hackaday.com Archives - 07 March 2013, Thursday

  • Real multifunction “Sonic Screwdriver”

    Real multifunction “Sonic Screwdriver”

    hackaday.com 07 Mar '13, 11pm

    “I don’t understand, you don’t have the technology.” OK, so it’s not actually a futuristic tool with the same capabilities as the one off the hit TV series Dr. Who, but this homemade “sonic screwdriver” is a multifunction device that’s pretty cool nonetheless. Created around an Arduin...

  • BGA rework station

    BGA rework station

    hackaday.com 07 Mar '13, 9pm

    SMD components may be a little challenging for the home builder – even though the’re inordinately practical for homebrew PCBs – but if you play around with electronics and solder long enough, you’re eventually going to run into the horrors of BGA parts. Instead of convenient pins, BGA...

  • Shock sword works best on foes who fight with multiple blades

    Shock sword works best on foes who fight with multiple blades

    hackaday.com 07 Mar '13, 7pm

    The sword on the left has an electronic stun mechanism built into it. it works by energizing two blades which are separated by nylon bolts and spacers. Look closely at the tip and you’ll see the blue glow which indicates high voltage. To shock your victim you have to touch them with b...

  • Fabricating edible LEDs

    Fabricating edible LEDs

    hackaday.com 07 Mar '13, 5pm

    The first part shown in her video (embedded after the jump) is to make a mold for the candies. You probably have a few bags of LEDs in your parts bin. Those along with a trough made of foam core come together to create the form for the silicone mold. After mixing, pouring, and hardeni...

  • Debian Linux on a PowerMac 7200

    Debian Linux on a PowerMac 7200

    hackaday.com 07 Mar '13, 3pm

    In a testament to both his technical ability, and possibly even more so his tenacity, [Chris] was able to get Debian 6.07 running on a PowerMac destined for destruction. He had slated a few hours to upgrade this 56 Megabyte monster, but it turned out to be a several-day event. Those t...

  • DIY space experiments within a ping pong ball ‘satellite’

    DIY space experiments within a ping pong ball ‘satellite’

    hackaday.com 07 Mar '13, 1pm

    Ahhh space. The final frontier. While many people dream of one day becoming an astronaut (and possibly battling aliens or cylons), it’s a select few who actually make it their reality. Fortunately for us, there’s a middle ground that allows the masses to still have some fun in the sky...

  • Wiimote Controlled RPi Robot

    Wiimote Controlled RPi Robot

    hackaday.com 07 Mar '13, 11am

    [Brian] has brought together a powerful collection of hardware to build a robot. The end goal is to have a robot that’s controlled by a Wiimote . The Wiimote communicates over Bluetooth with a Raspberry Pi, which is running a Python script. This script uses the CWiid Python module to ...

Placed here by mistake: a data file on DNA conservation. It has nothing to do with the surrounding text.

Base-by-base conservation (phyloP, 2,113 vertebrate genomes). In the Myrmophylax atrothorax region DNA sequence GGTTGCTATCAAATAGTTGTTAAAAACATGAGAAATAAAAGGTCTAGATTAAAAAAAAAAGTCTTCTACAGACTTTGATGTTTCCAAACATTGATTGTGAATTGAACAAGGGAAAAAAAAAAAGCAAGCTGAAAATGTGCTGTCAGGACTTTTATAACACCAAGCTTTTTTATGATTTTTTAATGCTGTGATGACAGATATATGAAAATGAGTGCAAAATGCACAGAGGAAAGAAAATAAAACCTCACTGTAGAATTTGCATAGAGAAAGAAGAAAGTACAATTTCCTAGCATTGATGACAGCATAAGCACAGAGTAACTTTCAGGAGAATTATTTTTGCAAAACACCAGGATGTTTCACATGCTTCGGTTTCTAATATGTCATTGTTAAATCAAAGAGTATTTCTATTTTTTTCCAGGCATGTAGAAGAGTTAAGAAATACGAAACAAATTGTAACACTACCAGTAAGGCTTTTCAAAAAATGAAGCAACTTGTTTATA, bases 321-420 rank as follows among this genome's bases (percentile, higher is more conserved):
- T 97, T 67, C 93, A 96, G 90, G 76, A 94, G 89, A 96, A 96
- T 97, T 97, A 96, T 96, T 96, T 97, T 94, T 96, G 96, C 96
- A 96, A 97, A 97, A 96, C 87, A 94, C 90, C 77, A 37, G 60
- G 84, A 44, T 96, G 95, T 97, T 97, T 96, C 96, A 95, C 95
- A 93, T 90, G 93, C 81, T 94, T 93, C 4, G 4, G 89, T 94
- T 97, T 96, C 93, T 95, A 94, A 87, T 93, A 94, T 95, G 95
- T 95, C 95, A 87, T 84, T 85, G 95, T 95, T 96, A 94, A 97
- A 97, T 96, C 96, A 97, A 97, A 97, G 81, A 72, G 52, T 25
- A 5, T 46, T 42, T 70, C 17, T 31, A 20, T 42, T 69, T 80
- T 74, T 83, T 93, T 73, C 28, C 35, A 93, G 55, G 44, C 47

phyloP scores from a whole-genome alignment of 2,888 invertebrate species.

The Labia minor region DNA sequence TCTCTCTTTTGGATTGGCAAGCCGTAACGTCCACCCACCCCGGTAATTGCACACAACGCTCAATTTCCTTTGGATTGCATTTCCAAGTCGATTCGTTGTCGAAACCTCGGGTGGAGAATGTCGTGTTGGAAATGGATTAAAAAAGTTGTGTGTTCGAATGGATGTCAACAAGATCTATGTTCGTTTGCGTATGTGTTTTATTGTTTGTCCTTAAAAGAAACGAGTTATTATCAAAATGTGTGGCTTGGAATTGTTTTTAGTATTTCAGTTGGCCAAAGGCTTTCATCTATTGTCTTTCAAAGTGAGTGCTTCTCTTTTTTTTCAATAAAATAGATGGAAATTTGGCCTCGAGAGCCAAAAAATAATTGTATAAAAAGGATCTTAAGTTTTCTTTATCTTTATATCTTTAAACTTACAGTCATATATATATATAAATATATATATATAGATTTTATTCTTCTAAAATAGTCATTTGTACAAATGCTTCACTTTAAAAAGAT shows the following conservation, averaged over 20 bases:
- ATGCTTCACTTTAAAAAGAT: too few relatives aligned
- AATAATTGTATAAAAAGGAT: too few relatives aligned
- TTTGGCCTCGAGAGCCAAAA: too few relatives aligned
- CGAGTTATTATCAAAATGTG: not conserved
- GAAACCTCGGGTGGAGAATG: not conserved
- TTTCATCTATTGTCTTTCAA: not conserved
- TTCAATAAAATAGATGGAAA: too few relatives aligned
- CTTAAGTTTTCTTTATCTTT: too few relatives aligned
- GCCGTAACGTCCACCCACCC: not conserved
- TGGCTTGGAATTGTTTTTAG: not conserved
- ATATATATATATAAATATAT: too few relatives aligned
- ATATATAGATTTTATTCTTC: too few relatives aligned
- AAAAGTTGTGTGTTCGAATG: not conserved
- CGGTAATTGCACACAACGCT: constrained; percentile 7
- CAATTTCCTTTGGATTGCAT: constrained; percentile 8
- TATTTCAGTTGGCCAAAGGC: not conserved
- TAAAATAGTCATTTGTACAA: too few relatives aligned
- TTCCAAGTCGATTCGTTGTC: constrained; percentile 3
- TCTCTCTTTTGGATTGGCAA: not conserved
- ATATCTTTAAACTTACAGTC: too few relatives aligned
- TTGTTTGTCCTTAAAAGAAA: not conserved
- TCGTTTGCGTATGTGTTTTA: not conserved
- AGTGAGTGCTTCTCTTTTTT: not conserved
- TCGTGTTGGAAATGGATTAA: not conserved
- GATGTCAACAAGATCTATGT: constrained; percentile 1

• This Maglite is a BB Gun

    This Maglite is a BB Gun

    hackaday.com 07 Mar '13, 3am

    This innocent looking Maglite houses a piston and barrel, making it into a functional pneumatic BB gun . A Maglite was chosen due to its high durability, and easy access to the internals. A schrader valve sticks out of the battery cap, which allows the gun to be charged using a standa...

  • A real thermal imaging camera for $300

    A real thermal imaging camera for $300

    hackaday.com 07 Mar '13, 1am

    If you want to check your house for hot air leaks, take pictures of the heat coming off a rack of equipment, or just chase the most dangerous animal, [Arnie], through the jungles of central america, a thermal imaging camera is your friend. These devices normally cost a few thousand do...

  • Beautiful replica Team Fortress 2 weapons

    Beautiful replica Team Fortress 2 weapons

    hackaday.com 06 Mar '13, 11pm

    We’ve seen our share of replica props, but [Nathan]‘s replica of the spy’s sidearm from Team Fortress 2 is the bee’s knees. The build began as an off-the-shelf Airsoft gun. After removing the barrel and cylinder, [Nathan] used Apoxie Sculpt and a whole lot of sanding to turn a stock p...

  • New post: Dynamic bicycle headlight uses the open road as a display

    Dynamic bicycle headlight uses the open road as a display

    hackaday.com 06 Mar '13, 9pm

    This thing is so cool it almost looks fake. But [Matt Richardson] isn’t a hoaxster. He actually built what might be called a heads-down display for your bicycle . He refers to it as a headlight because it borrows a similar function. It mounts on the handlebars and shoots light off the...

  • New post: Print your own adjustable lenses

    Print your own adjustable lenses

    hackaday.com 06 Mar '13, 5pm

    [Christopher] is really going the distance with his liquid-filled 3D printed lens project . The idea is to create a bladder out of two pieces of clear plastic. It can then be filled with liquid at a variable level of pressure to curve the plastic and create an adjustable lens. He was ...

  • Everything you need to build a light-cured resin 3D printer

    Everything you need to build a light-cured resin 3D printer

    hackaday.com 06 Mar '13, 3pm

    The rig pulls a printed object up from the ooze on the build platform. They’re using resin that is cured with visible light. That’s why you see the level in the foreground; the bath needs to be a uniformed thickness so that it solidifies correctly when the light hits it from the under...

  • Scratch-built bottle cap coffee table pulses to the music

    Scratch-built bottle cap coffee table pulses to the music

    hackaday.com 06 Mar '13, 1pm

    This isn’t a thrift-store coffee table modified as a craft project. [Dandujmich] built it from the ground-up using framing lumber, bottle caps, plastic resin, and some electronics for bling. The first step was to see if he had enough caps on hand for the project. It’s hard to grasp ho...

  • DRM Chair only works 8 times

    hackaday.com 06 Mar '13, 11am

    I hate when people refer to the lightbulb conspiracy. Because there’s two sides to the story. The other side is, that tungsten filament lightbulbs last longer at the expense of energy efficiency and brightness, so companies that boasted longer life bulbs did it by cheating elsewhere –...

  • Time-lapse dolly uses some stock parts and a bit of machining work

    Time-lapse dolly uses some stock parts and a bit of machining work